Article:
Musicals, or at least so it seemed according to the example set by Irving Berlin or Rogers and Hammerstein, ought to be big, bold, impressive, with elaborate production numbers, fancy costumes, and lighting effects. Tom Jones and Harvey Schmidt thought so when they became friends at the University of Texas and dreamed of conquering New York.
Even while serving is different army units, they managed to collaborate on songs by mail. Once in New York, they tried to make an elaborate musical out of a one-act spoof on Romeo and Juliette by Edmund Rostand, Les Romanesques. In hindsight, they attempted a Texas version of West Side Story, even including a character and song called “Maria,” but after a three-year struggle they couldn’t make it work.
When Jones decided simple staging on a platform could solve their problem, another Texas alum promised to produce their musical at Barnard College if they could reduce it to one act in three weeks. Discarding everything except the opening song (“Try to Remember”) and the basic idea of adapting Rostand’s play, the two almost effortlessly beat the deadline.
The performances at Barnard (the week beginning August 3, 1959) might have been the end of the story, but producer Lore Noto was in the audience and asked Jones and Schmidt if they could make it into a full-length musical. It opened off-Broadway nine months later. No one could guess that it would run for 42 years.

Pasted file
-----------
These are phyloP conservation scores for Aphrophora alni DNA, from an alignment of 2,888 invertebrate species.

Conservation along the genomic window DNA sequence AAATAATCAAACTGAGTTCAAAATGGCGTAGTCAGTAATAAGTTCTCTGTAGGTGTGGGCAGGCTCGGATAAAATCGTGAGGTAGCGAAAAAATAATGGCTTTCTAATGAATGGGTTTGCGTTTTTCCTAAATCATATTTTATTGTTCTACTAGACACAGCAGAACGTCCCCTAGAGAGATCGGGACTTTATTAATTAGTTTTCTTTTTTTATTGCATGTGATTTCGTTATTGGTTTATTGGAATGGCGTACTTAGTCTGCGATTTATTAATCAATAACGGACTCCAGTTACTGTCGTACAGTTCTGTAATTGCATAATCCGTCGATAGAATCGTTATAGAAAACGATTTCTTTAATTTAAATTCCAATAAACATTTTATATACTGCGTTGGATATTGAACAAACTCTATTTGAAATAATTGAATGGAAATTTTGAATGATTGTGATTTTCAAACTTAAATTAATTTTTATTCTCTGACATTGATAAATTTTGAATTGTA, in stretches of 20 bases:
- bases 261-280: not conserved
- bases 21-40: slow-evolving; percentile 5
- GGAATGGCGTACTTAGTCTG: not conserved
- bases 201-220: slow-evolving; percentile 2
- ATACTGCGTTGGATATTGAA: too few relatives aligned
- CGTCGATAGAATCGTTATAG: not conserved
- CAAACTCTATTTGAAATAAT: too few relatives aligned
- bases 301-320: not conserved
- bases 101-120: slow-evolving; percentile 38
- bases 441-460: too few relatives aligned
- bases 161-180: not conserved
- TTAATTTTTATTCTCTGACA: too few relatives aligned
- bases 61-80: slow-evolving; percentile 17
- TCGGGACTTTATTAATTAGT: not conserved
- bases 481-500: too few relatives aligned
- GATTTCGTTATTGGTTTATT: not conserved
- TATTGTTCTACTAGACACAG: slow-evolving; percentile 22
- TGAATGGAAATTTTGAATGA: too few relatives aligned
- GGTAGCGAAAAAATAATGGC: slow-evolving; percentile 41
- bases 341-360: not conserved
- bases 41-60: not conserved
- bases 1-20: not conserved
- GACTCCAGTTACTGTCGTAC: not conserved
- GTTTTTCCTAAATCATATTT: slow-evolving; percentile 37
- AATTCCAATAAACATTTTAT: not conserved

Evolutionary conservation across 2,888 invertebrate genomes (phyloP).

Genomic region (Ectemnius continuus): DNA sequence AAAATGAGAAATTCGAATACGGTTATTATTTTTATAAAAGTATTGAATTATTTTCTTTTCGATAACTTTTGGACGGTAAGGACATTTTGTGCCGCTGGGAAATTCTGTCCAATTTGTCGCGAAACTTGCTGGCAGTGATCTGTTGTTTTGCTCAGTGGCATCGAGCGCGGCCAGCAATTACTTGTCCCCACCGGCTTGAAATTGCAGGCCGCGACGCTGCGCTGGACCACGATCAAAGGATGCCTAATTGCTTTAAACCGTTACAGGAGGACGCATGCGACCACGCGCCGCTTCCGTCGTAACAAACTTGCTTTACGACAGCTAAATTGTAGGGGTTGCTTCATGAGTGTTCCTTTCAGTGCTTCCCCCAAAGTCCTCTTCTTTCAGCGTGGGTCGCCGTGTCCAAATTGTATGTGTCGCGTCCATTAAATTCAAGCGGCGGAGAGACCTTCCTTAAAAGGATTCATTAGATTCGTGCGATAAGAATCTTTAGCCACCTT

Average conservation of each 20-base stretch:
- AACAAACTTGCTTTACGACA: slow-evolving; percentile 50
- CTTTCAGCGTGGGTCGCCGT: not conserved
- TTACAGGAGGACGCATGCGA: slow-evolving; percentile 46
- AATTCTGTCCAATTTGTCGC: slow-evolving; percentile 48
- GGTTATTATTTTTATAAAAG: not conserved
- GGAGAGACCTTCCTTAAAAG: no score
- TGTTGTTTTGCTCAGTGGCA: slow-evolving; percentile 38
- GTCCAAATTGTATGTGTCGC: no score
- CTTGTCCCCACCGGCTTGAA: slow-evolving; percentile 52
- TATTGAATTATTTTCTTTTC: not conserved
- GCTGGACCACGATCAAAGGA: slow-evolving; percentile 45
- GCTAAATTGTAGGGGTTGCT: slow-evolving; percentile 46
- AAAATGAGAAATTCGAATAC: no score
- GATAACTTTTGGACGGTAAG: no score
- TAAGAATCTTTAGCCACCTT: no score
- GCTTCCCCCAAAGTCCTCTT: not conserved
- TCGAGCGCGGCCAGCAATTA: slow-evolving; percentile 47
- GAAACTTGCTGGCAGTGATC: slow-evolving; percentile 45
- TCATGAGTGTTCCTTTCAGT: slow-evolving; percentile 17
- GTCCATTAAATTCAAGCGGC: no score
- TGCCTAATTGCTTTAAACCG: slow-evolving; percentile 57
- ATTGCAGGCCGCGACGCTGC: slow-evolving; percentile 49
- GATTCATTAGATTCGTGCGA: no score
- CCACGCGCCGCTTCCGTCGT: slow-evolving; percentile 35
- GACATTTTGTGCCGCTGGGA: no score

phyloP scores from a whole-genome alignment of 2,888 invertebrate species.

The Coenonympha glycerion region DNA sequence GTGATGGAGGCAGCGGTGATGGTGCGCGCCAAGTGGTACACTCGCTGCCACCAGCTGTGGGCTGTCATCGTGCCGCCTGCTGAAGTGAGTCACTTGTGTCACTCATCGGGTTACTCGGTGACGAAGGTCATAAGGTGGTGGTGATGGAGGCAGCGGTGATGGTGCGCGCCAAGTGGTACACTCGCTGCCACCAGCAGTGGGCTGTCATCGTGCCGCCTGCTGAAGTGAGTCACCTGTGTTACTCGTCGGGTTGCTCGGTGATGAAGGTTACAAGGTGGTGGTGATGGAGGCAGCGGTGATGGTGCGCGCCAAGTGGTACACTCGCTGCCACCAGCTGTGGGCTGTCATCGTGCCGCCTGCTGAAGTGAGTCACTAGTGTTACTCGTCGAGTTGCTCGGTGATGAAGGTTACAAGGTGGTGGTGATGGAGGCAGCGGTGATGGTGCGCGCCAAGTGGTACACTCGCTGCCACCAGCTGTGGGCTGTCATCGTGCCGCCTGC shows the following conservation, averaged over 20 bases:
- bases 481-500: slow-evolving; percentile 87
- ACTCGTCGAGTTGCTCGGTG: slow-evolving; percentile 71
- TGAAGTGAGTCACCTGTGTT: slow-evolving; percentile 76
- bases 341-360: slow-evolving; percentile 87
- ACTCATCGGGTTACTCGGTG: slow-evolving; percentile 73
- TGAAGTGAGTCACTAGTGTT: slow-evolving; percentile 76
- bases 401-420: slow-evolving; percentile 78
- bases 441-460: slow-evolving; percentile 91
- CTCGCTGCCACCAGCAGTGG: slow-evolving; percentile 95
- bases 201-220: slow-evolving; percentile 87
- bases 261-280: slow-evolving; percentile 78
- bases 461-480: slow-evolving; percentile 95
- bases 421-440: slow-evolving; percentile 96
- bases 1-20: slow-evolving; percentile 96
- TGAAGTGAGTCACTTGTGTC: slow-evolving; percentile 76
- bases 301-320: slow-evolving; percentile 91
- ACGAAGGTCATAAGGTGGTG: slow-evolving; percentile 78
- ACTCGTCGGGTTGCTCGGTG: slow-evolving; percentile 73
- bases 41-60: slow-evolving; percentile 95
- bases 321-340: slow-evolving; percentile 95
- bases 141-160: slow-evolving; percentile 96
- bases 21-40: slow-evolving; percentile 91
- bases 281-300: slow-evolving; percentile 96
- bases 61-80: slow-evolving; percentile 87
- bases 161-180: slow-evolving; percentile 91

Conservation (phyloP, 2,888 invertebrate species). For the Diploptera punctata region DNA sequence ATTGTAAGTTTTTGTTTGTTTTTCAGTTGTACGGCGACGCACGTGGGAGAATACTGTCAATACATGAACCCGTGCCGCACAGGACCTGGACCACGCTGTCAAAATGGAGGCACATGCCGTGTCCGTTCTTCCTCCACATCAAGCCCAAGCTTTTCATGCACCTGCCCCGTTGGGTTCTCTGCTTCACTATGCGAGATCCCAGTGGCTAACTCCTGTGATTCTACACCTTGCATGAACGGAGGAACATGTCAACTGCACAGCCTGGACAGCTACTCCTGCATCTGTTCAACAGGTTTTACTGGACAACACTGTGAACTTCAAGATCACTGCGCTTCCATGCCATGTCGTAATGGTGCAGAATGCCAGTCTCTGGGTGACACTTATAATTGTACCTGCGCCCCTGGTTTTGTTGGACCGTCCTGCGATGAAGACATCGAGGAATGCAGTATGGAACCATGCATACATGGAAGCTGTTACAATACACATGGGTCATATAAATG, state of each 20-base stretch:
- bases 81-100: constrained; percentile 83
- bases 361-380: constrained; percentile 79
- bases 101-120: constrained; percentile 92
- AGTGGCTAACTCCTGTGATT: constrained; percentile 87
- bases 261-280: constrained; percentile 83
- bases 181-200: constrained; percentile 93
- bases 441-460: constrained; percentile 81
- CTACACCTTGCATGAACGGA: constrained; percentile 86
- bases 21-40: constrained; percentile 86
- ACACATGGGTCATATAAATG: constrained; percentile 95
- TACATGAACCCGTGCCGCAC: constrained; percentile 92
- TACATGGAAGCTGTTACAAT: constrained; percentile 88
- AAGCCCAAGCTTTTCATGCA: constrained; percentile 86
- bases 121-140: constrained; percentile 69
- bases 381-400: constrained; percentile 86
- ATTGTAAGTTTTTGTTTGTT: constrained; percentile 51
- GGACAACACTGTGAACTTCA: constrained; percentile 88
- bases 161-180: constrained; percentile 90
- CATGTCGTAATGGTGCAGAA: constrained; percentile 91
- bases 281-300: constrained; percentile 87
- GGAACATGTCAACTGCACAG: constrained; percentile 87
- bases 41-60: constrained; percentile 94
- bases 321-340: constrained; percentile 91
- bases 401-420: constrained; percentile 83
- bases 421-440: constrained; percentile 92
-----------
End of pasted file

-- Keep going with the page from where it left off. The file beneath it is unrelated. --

It must have seemed an oddity. It had no scenery. Actors retrieved props from a large chest at one side of the platform. In place of an orchestra, two pianos, a harp, some percussion and one person doubling on bass and cello provided the accompaniment.
Behind the comic hijinks lay a philosophic meditation on the necessity of winter (or death) for spring (rebirth). “Try to Remember” sets the stage for a story about both the innocence and folly of young lovers and the necessity of suffering to achieve maturity.
Opening to mixed reviews, the play often had very sparse audiences in its early performances. Schmidt remembered, “We’d only have three people in the audience on some nights, but you’d look out and it’d be Tallulah Bankhead, Richard Rogers, and Vivien Leigh.”
Word got around, helped, no doubt, by Noto’s habit of carrying the original cast album around with him wherever he went. He also gambled by releasing stock company and amateur rights after only a few months. It paid off. No other musical ever had 17,162 performances in its original theater before closing.